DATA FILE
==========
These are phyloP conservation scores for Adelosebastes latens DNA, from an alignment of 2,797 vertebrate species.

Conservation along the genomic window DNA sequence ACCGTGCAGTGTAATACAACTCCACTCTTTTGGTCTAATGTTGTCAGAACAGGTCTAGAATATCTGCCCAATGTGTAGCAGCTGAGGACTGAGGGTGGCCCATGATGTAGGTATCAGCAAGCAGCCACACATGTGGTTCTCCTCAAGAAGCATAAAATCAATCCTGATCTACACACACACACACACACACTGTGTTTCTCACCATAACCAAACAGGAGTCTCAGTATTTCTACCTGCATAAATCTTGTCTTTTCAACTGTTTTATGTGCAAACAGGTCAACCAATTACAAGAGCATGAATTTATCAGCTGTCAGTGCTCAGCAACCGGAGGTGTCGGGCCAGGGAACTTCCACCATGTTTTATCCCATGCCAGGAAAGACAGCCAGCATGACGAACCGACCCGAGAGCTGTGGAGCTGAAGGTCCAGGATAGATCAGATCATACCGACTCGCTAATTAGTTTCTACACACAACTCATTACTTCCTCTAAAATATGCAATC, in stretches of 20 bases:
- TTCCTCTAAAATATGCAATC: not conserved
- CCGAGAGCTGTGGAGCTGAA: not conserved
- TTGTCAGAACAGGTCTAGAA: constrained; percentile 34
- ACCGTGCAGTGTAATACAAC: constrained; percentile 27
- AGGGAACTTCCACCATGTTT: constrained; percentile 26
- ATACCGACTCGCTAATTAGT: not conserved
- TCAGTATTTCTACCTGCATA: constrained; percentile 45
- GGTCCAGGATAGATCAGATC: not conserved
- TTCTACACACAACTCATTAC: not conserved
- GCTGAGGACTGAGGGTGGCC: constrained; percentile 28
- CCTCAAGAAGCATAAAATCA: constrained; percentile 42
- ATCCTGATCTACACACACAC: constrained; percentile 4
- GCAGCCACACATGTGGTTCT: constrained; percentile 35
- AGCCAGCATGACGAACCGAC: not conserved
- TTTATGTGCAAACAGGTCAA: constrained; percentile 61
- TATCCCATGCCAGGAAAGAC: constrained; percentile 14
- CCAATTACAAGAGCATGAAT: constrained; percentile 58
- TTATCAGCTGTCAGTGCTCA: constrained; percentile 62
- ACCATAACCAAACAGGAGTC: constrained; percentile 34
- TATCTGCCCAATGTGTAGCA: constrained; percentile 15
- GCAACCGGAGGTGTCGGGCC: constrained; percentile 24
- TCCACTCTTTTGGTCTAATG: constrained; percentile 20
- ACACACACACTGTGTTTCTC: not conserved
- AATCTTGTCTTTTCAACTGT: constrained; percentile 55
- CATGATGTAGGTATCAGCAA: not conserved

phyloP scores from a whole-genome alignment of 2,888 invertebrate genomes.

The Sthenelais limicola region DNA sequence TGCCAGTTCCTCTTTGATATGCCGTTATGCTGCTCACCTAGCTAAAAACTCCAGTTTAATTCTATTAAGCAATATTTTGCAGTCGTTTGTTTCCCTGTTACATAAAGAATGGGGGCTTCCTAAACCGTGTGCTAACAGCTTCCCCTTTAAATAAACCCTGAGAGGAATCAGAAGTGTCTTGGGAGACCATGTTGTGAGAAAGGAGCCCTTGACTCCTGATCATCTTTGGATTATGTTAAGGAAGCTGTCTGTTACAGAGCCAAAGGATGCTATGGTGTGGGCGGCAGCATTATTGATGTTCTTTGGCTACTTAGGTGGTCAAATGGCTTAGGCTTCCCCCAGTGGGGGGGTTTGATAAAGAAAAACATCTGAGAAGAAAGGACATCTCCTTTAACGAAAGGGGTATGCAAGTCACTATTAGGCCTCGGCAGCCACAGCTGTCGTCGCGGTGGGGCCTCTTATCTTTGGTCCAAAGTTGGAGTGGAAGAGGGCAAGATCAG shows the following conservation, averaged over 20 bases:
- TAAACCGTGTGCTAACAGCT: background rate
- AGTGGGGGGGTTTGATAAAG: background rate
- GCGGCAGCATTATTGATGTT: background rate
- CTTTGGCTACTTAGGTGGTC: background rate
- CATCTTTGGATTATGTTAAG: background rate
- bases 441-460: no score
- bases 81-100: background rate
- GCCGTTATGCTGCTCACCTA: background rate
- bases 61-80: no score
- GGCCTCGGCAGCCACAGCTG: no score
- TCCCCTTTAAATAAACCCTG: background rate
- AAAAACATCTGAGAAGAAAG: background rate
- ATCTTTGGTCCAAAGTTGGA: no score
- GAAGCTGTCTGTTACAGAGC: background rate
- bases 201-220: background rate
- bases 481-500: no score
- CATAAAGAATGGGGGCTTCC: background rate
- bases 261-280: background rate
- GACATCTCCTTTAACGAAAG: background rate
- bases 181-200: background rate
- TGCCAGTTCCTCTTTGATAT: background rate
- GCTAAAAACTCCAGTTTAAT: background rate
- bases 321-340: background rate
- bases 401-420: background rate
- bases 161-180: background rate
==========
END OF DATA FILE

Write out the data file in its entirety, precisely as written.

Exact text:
These are phyloP conservation scores for Adelosebastes latens DNA, from an alignment of 2,797 vertebrate species.

Conservation along the genomic window DNA sequence ACCGTGCAGTGTAATACAACTCCACTCTTTTGGTCTAATGTTGTCAGAACAGGTCTAGAATATCTGCCCAATGTGTAGCAGCTGAGGACTGAGGGTGGCCCATGATGTAGGTATCAGCAAGCAGCCACACATGTGGTTCTCCTCAAGAAGCATAAAATCAATCCTGATCTACACACACACACACACACACTGTGTTTCTCACCATAACCAAACAGGAGTCTCAGTATTTCTACCTGCATAAATCTTGTCTTTTCAACTGTTTTATGTGCAAACAGGTCAACCAATTACAAGAGCATGAATTTATCAGCTGTCAGTGCTCAGCAACCGGAGGTGTCGGGCCAGGGAACTTCCACCATGTTTTATCCCATGCCAGGAAAGACAGCCAGCATGACGAACCGACCCGAGAGCTGTGGAGCTGAAGGTCCAGGATAGATCAGATCATACCGACTCGCTAATTAGTTTCTACACACAACTCATTACTTCCTCTAAAATATGCAATC, in stretches of 20 bases:
- TTCCTCTAAAATATGCAATC: not conserved
- CCGAGAGCTGTGGAGCTGAA: not conserved
- TTGTCAGAACAGGTCTAGAA: constrained; percentile 34
- ACCGTGCAGTGTAATACAAC: constrained; percentile 27
- AGGGAACTTCCACCATGTTT: constrained; percentile 26
- ATACCGACTCGCTAATTAGT: not conserved
- TCAGTATTTCTACCTGCATA: constrained; percentile 45
- GGTCCAGGATAGATCAGATC: not conserved
- TTCTACACACAACTCATTAC: not conserved
- GCTGAGGACTGAGGGTGGCC: constrained; percentile 28
- CCTCAAGAAGCATAAAATCA: constrained; percentile 42
- ATCCTGATCTACACACACAC: constrained; percentile 4
- GCAGCCACACATGTGGTTCT: constrained; percentile 35
- AGCCAGCATGACGAACCGAC: not conserved
- TTTATGTGCAAACAGGTCAA: constrained; percentile 61
- TATCCCATGCCAGGAAAGAC: constrained; percentile 14
- CCAATTACAAGAGCATGAAT: constrained; percentile 58
- TTATCAGCTGTCAGTGCTCA: constrained; percentile 62
- ACCATAACCAAACAGGAGTC: constrained; percentile 34
- TATCTGCCCAATGTGTAGCA: constrained; percentile 15
- GCAACCGGAGGTGTCGGGCC: constrained; percentile 24
- TCCACTCTTTTGGTCTAATG: constrained; percentile 20
- ACACACACACTGTGTTTCTC: not conserved
- AATCTTGTCTTTTCAACTGT: constrained; percentile 55
- CATGATGTAGGTATCAGCAA: not conserved

phyloP scores from a whole-genome alignment of 2,888 invertebrate genomes.

The Sthenelais limicola region DNA sequence TGCCAGTTCCTCTTTGATATGCCGTTATGCTGCTCACCTAGCTAAAAACTCCAGTTTAATTCTATTAAGCAATATTTTGCAGTCGTTTGTTTCCCTGTTACATAAAGAATGGGGGCTTCCTAAACCGTGTGCTAACAGCTTCCCCTTTAAATAAACCCTGAGAGGAATCAGAAGTGTCTTGGGAGACCATGTTGTGAGAAAGGAGCCCTTGACTCCTGATCATCTTTGGATTATGTTAAGGAAGCTGTCTGTTACAGAGCCAAAGGATGCTATGGTGTGGGCGGCAGCATTATTGATGTTCTTTGGCTACTTAGGTGGTCAAATGGCTTAGGCTTCCCCCAGTGGGGGGGTTTGATAAAGAAAAACATCTGAGAAGAAAGGACATCTCCTTTAACGAAAGGGGTATGCAAGTCACTATTAGGCCTCGGCAGCCACAGCTGTCGTCGCGGTGGGGCCTCTTATCTTTGGTCCAAAGTTGGAGTGGAAGAGGGCAAGATCAG shows the following conservation, averaged over 20 bases:
- TAAACCGTGTGCTAACAGCT: background rate
- AGTGGGGGGGTTTGATAAAG: background rate
- GCGGCAGCATTATTGATGTT: background rate
- CTTTGGCTACTTAGGTGGTC: background rate
- CATCTTTGGATTATGTTAAG: background rate
- bases 441-460: no score
- bases 81-100: background rate
- GCCGTTATGCTGCTCACCTA: background rate
- bases 61-80: no score
- GGCCTCGGCAGCCACAGCTG: no score
- TCCCCTTTAAATAAACCCTG: background rate
- AAAAACATCTGAGAAGAAAG: background rate
- ATCTTTGGTCCAAAGTTGGA: no score
- GAAGCTGTCTGTTACAGAGC: background rate
- bases 201-220: background rate
- bases 481-500: no score
- CATAAAGAATGGGGGCTTCC: background rate
- bases 261-280: background rate
- GACATCTCCTTTAACGAAAG: background rate
- bases 181-200: background rate
- TGCCAGTTCCTCTTTGATAT: background rate
- GCTAAAAACTCCAGTTTAAT: background rate
- bases 321-340: background rate
- bases 401-420: background rate
- bases 161-180: background rate